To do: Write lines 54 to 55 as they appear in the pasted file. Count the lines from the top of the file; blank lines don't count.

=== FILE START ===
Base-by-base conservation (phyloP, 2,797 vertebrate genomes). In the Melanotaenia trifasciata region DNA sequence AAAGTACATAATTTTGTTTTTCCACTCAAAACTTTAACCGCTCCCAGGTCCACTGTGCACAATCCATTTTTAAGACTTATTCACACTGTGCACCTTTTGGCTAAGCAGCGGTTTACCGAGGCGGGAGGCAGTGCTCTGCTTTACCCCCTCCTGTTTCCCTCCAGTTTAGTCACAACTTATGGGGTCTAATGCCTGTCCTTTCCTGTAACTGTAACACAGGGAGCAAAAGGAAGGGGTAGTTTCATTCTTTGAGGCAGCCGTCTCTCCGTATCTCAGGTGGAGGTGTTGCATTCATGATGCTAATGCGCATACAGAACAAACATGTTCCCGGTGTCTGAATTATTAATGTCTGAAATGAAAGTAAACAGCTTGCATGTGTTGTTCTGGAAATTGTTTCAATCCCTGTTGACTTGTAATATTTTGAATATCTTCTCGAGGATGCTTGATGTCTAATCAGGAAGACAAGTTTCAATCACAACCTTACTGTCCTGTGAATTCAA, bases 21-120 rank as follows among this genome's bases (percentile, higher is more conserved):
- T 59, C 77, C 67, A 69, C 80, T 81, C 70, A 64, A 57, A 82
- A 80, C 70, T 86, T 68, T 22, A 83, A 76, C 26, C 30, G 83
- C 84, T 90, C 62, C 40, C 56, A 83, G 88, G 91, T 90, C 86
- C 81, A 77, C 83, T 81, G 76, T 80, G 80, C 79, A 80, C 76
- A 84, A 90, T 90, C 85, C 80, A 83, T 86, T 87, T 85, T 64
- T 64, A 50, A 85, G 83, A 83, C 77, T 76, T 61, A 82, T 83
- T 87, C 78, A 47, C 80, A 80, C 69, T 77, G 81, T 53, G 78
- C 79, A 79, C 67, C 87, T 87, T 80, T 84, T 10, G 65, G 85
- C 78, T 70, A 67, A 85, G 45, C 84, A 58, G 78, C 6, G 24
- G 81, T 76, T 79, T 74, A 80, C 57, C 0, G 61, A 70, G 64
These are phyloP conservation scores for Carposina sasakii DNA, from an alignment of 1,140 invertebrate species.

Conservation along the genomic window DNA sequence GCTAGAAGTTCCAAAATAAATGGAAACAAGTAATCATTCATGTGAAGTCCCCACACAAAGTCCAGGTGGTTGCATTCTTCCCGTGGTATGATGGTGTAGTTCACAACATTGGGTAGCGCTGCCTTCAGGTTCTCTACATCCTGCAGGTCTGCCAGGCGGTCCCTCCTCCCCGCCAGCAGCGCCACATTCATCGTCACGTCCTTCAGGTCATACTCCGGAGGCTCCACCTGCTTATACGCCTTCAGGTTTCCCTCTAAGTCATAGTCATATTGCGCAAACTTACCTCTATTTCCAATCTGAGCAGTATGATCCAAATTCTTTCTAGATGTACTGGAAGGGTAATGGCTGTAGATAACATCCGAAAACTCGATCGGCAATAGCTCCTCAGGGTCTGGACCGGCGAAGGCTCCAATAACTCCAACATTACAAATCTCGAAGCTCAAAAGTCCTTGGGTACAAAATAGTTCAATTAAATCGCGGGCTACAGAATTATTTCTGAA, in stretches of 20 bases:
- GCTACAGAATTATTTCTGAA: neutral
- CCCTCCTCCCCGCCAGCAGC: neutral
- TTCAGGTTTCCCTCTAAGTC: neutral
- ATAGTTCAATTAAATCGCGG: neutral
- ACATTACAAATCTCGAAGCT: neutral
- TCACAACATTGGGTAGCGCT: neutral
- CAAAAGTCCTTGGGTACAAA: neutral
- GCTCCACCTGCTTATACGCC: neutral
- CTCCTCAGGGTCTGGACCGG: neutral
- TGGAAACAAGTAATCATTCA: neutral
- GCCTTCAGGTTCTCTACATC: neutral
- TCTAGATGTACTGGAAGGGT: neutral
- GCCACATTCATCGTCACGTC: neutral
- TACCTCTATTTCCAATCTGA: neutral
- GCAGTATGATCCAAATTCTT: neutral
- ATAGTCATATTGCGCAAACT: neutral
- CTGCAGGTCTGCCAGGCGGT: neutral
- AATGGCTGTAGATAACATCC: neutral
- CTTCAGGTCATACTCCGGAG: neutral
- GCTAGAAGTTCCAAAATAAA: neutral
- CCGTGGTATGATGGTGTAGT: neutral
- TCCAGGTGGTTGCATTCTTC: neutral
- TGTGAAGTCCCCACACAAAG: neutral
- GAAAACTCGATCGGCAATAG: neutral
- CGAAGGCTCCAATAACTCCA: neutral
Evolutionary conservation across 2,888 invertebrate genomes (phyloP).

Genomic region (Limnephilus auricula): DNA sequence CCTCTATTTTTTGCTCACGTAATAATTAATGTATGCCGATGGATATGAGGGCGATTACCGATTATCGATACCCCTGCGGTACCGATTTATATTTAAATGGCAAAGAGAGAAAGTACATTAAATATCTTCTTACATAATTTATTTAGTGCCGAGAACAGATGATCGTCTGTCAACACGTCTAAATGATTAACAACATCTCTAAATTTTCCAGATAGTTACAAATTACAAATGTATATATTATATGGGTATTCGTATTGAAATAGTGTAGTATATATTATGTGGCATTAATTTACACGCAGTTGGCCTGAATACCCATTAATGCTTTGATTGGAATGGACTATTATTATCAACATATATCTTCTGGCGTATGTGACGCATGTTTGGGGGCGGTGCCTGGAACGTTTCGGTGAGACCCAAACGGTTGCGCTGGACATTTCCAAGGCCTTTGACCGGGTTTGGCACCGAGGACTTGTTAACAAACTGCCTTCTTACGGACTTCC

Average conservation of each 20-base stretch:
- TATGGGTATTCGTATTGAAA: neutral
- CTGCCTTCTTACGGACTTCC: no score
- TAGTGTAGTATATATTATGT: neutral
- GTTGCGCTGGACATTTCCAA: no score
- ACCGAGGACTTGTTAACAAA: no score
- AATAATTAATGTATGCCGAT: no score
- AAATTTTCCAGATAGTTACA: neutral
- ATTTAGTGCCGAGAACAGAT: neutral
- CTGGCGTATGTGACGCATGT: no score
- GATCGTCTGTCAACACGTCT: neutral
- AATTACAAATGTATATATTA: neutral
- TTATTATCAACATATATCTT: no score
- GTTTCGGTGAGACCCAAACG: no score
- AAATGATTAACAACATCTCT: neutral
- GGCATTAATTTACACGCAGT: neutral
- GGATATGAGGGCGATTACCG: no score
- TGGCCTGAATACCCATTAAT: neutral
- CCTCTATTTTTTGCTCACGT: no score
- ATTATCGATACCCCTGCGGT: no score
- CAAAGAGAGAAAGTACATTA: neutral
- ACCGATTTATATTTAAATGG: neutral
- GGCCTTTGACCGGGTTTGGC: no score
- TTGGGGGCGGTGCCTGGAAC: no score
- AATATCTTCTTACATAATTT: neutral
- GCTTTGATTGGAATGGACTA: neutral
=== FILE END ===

- GTTTCGGTGAGACCCAAACG: no score
- AAATGATTAACAACATCTCT: neutral